12-Step Programs for Addiction Not For Everyone
Alcoholics Anonymous (AA) and its sister program, Narcotics Anonymous (NA), have been considered the standard treatment for recovering addicts since their inception. AA, founded by Bill Wilson, is based on the 12 steps, first published in 1938. Narcotics Anonymous was founded in 1953 and follows similar principles.
An estimated 23 million Americans struggle with addiction. Many of these addicts seek AA or NA as part of their road to recovery. A number of rehabilitation centers focus on the 12 steps and urge those in recovery to continue attending meetings on a regular basis to maintain their hard-earned sobriety.
The 12-step program is responsible, in part, for saving many lives. This cannot be debated, but neither can the reality that the program is not effective for everyone. Those recovering from addiction recover in different ways, and the underlying spiritual elements of AA and NA can be confusing and uncomfortable for some.
Deborah’s story is common: Drugs and alcohol, once something she could control, began to define her life after a time. It is also important: It sheds light on the reality that recovery does not necessarily have to be found within “-Anonymous” programs. In fact, some of the principles of the steps can be frightening for people.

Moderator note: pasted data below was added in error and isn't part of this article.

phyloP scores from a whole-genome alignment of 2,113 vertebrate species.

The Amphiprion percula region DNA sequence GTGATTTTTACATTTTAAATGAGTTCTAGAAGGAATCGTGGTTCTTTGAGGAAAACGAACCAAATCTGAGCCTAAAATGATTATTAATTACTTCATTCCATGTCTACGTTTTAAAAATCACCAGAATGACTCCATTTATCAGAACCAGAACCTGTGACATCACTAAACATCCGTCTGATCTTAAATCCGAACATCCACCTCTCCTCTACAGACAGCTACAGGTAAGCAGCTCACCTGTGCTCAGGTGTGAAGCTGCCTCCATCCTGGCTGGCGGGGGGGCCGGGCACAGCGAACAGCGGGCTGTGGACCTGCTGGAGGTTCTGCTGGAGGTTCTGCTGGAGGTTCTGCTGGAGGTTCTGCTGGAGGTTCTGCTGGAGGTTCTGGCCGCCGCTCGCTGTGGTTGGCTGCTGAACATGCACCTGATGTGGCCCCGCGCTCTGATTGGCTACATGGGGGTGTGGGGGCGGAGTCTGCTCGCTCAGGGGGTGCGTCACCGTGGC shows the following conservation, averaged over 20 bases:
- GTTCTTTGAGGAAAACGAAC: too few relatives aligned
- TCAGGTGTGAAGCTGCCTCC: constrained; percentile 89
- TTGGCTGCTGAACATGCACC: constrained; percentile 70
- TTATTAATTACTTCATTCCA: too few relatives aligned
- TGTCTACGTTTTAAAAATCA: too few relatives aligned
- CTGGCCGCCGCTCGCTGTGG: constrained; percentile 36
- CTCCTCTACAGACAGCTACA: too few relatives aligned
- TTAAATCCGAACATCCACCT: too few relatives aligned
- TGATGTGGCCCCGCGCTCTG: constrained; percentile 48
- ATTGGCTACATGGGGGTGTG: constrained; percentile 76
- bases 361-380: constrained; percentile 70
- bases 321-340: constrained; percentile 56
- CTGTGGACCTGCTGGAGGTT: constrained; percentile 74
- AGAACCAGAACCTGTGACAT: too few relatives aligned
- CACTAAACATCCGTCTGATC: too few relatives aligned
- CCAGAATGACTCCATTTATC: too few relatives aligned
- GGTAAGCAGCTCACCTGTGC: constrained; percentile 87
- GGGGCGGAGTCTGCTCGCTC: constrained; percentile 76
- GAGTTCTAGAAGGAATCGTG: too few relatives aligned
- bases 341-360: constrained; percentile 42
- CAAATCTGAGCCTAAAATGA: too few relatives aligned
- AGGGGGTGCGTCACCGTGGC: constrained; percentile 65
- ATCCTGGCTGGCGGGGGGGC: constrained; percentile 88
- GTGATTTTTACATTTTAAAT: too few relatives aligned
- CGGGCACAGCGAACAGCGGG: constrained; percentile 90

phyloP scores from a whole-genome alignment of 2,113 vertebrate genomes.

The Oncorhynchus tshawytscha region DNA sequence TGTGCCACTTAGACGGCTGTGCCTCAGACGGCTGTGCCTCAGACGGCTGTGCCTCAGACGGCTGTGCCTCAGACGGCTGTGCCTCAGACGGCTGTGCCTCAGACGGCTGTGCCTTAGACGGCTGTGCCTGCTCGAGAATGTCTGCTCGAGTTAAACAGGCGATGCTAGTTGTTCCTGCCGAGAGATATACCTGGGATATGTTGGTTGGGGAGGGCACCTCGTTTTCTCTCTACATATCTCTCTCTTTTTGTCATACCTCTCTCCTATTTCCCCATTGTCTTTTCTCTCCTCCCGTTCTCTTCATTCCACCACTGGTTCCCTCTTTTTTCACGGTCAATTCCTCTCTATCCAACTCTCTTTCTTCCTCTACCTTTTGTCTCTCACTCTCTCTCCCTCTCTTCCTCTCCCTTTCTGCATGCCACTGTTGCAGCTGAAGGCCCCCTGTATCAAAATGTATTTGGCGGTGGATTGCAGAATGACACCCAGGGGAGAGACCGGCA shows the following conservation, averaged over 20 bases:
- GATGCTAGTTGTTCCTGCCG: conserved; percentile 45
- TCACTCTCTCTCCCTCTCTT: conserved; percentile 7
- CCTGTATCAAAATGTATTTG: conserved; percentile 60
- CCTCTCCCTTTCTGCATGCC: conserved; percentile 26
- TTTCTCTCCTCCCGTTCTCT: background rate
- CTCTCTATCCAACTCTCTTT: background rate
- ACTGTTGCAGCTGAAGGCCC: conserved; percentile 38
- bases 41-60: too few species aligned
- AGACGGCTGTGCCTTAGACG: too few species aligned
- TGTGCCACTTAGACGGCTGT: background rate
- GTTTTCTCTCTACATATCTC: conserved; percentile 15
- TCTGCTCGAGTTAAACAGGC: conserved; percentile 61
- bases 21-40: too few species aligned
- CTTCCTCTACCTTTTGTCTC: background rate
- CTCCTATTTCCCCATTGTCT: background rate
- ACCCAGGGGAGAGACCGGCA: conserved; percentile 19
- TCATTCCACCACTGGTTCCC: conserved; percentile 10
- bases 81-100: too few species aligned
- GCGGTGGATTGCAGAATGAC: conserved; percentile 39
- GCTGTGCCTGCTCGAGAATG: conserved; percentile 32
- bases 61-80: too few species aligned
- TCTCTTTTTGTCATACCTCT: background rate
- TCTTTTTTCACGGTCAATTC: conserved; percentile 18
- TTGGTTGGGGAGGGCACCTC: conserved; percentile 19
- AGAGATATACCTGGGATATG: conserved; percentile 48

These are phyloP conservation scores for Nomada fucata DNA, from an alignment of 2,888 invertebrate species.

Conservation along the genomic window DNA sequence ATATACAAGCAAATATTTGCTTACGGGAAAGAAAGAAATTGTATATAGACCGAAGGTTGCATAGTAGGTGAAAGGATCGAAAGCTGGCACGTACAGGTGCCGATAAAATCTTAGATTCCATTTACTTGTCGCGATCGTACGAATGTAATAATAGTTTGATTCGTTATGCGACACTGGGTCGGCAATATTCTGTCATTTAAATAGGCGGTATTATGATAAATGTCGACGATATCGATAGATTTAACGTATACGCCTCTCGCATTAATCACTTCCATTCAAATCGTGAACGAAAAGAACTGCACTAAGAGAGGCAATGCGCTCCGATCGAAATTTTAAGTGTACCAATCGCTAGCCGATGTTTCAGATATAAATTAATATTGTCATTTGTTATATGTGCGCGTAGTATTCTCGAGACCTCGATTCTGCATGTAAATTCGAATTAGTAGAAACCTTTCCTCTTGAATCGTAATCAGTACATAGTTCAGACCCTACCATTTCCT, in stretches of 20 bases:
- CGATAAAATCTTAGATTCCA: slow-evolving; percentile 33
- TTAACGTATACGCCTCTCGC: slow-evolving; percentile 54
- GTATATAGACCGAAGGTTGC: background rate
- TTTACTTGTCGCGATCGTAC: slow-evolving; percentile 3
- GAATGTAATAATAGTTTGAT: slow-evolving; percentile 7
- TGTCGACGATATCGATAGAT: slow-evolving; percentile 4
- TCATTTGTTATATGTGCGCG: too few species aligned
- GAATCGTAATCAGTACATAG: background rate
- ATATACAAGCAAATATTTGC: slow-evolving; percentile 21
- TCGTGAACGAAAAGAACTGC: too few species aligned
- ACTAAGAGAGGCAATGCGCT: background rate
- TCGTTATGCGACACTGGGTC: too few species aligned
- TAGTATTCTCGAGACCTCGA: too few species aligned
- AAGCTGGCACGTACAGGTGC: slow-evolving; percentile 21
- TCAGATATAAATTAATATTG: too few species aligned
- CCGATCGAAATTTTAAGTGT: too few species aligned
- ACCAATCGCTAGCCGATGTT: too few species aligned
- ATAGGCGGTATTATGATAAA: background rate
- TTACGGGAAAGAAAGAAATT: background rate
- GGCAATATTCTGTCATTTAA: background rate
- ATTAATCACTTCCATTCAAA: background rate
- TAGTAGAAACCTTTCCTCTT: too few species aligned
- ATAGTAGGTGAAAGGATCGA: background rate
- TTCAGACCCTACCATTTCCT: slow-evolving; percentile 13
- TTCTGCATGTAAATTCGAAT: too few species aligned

Deborah has been sober for over seven years, although she still and will forever describe herself as “a recovering addict.” This is the general consensus in regard to addiction recovery. Similar to chronic mental or physical illness, the nature of addiction requires those living with it to constantly monitor mood changes, life events, and triggers that may spawn relapse. Addiction is, in fact, categorized as a mental illness.
Deborah has two children, both under the age of 15, and she has been married for 23 years. She works part-time as a nurse and spends her spare time hiking and with her family and a close group of friends, many of whom also are in recovery. While this may sound like the stuff of a normal, everyday life, it was not always this way.
Deborah describes the impact of her addiction on her family:
My children were young when I was active in my addiction. I don’t believe they understood what was going on, though my husband worked to be honest with them. He told them I was sick and would become well. When I was an addict, my family, while important, were not as important as drugs. I felt I needed drugs in order to function, and I did function for some time. I managed to complete my nursing degree, but it all fell to pieces. Addiction nearly killed me, and I needed help. I finally realized, after five years of serious addiction, that I could not do it on my own.
During her stay in a rehabilitation center, Deborah was taught that the 12 steps were an important part of her success. However, she struggled with some of the core principles, the spiritual principles in particular. She is not alone.